If you’re not watching “My Mad Fat Diary,” you should be.
The British show, fresh off its second season, is based on real-life Rae Earl’s diary which she’d written when she was 17. The show chronicles Rae’s teenage life in the late 90’s, where she struggles to find her place in friendships, romantic relationships and her own mental health. The show handles its difficult subjects with surprising delicacy and painful honesty, but the most extraordinary part of the show is that Rae, the main character, is obviously, unapologetically fat.
Fat characters, specifically women, are hardly a new trend in the media. In fact, I’d argue that fat women are hardly ever new trends because most of them tend to portray very distinct caricatures in television and movies.
According to Beth Bernstein, a psychotherapist and pop culture analyst, the caricature of a fat woman is composed of: “never has a boyfriend, is never the focus of a story, but is kind of endearing.” Not only that, a character who is fat often finds her weight the butt of jokes and perhaps, more importantly, the crux of her character; she is fat first and herself second.
Rae is fat. She weighs 16-stone, which is the British equivalent to about 224 pounds. Rae is also funny. She’s a brat to her mom and kind to her friends. She gets jealous. She has killer taste in music. She’s wonderfully and shamelessly sexual, lusting after boys in ways that aren’t often allowed to fat girls in media. Being fat is only one aspect of who Rae is, and it is something that she struggles to accept in a heartrendingly honest way.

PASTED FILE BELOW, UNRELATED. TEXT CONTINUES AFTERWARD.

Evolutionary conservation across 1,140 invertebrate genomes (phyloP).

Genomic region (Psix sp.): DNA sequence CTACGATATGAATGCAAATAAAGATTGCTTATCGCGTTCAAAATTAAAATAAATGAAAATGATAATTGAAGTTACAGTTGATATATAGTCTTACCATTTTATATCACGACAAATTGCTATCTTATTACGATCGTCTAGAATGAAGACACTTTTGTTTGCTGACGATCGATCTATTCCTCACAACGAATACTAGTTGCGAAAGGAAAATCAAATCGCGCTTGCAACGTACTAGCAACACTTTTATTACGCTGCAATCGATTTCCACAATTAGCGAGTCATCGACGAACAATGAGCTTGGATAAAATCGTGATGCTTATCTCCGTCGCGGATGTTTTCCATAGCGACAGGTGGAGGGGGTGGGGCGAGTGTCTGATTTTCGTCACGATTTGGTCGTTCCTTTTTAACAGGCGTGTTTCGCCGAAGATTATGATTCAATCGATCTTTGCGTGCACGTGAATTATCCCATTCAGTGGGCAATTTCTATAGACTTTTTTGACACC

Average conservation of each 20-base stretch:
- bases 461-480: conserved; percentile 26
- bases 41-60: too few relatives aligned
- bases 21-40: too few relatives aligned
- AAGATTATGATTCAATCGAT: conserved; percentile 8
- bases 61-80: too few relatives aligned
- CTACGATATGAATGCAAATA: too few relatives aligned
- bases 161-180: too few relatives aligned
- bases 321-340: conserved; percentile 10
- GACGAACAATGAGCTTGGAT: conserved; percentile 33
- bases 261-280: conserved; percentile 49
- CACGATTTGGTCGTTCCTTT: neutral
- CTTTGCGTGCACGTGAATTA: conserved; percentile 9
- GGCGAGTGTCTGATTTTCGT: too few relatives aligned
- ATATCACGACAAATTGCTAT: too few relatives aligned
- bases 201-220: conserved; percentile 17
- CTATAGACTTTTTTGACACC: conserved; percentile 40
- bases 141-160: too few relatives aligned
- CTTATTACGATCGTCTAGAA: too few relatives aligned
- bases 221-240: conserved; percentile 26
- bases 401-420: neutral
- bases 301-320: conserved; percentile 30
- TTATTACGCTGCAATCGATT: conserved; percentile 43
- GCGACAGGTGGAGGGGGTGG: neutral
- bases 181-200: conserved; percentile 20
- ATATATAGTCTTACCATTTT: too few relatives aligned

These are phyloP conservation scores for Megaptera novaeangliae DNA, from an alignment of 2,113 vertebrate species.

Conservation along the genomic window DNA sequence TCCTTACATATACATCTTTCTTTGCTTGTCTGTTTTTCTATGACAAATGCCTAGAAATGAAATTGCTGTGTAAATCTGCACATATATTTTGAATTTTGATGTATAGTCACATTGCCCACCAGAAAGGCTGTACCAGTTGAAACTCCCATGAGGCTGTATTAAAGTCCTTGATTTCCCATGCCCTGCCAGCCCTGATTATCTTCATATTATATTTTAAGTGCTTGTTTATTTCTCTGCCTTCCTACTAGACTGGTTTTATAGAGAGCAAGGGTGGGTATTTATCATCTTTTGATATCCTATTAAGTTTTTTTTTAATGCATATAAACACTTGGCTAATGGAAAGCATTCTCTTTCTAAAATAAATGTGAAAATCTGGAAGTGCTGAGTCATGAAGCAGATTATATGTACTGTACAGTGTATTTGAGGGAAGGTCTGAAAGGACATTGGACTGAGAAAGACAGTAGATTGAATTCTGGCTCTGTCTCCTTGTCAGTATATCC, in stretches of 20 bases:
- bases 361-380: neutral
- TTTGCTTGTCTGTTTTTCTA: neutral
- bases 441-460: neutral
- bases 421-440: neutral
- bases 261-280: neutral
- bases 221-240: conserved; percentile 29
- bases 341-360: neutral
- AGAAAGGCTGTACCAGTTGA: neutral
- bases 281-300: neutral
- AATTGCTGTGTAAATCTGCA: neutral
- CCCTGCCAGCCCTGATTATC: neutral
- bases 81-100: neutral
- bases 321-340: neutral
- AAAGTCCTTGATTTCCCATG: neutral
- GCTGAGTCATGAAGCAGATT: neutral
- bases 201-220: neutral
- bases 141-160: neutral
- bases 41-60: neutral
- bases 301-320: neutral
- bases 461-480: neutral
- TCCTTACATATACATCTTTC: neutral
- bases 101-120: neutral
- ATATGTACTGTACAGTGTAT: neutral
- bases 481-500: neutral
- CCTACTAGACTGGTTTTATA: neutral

In one scene from the first season, Rae imagines unzipping herself from a fat suit to reveal a perfect body underneath, and when I watched this scene for the first time, I was struck with how much it hurt.
How many times have I looked in the mirror and wished I could do the same thing as Rae does? How many times have I imagined myself peeling away the layers of fat to see the “ideal body” I could have had underneath?
The treatment of Rae in “My Mad Fat Diary” is so important, especially today, when girls are being bombarded left and right with the same image over and over again.
In the show, you have a teenage girl who is visibly fat in a society obsessed with being slender, but she’s not degraded with gross fat jokes or portrayed as the comic relief. She has insecurities, goals, and a personality all her own outside her weight. She is the main character. She’s herself first.